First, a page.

Last revised: Thursday, 9 May 19 13:44:22 Europe/London

<LINK: Discussion of these pages> - broken ! - 

The Pattern Language approach was invented in the early 1970s by an architect and theorist - Christopher Alexander. The approach has been widely adopted in a range of fields, and consequently there are a huge range of references [1, 2, 3]. Nevertheless, I'm going to write my own introduction to Pattern Languages here, for three reasons; one, I can't find any that fit my purpose, two, I will focus on the use of Pattern Languages as tools for addressing formally complex systems, and three, having studied with Chris. Alexander and used Pattern Languages over 30 years in my work as an architect, I have a fairly deep understanding. This is going to begin as a fairly formal description, which will hopefully get more entertaining as you follow links towards more detailed aspects. [This is very much WIP at the moment]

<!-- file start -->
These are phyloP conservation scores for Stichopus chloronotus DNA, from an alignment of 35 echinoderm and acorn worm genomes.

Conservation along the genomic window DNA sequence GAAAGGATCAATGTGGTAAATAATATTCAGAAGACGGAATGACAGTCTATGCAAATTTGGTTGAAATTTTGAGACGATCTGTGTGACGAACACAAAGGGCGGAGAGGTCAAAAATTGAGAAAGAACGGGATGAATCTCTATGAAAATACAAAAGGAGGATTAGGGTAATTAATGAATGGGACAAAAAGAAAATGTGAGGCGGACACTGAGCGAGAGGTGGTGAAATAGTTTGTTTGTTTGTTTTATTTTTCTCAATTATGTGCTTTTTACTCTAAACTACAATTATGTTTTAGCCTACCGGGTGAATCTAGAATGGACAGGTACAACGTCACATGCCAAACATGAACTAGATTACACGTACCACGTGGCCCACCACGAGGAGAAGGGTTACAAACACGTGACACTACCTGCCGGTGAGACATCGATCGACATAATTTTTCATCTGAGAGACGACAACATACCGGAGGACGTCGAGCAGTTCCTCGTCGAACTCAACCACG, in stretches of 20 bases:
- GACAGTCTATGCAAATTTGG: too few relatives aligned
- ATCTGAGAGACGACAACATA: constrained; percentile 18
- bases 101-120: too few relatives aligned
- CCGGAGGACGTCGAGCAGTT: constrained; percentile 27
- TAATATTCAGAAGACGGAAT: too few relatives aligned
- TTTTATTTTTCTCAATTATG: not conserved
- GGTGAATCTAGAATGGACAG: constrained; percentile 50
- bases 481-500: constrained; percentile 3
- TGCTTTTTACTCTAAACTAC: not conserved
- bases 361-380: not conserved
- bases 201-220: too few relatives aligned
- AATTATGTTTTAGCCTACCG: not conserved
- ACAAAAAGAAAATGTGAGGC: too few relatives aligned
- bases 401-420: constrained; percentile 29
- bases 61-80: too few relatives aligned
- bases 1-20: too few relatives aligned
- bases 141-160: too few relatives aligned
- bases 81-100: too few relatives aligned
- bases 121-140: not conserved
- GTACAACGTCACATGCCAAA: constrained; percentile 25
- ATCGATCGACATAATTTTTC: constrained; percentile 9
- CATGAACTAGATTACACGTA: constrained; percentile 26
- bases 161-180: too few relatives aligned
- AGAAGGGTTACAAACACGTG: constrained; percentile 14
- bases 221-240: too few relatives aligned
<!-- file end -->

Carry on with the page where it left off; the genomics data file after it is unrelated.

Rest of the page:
A single-sentence description of a Pattern Language is a hard thing to write, but here's my attempt:

A Pattern Language is a 'mapping' of a complex system as a loosely-bounded network of identifiable, recurring conditions (Patterns), carefully documented: non-reductive in character, with hierarchy of scope, rather than hierarchy of fundamentality, which captures the relationships between and essential characteristics of these conditions in a way which enables effective human engagement.


Let's unpack that mouthful a little:


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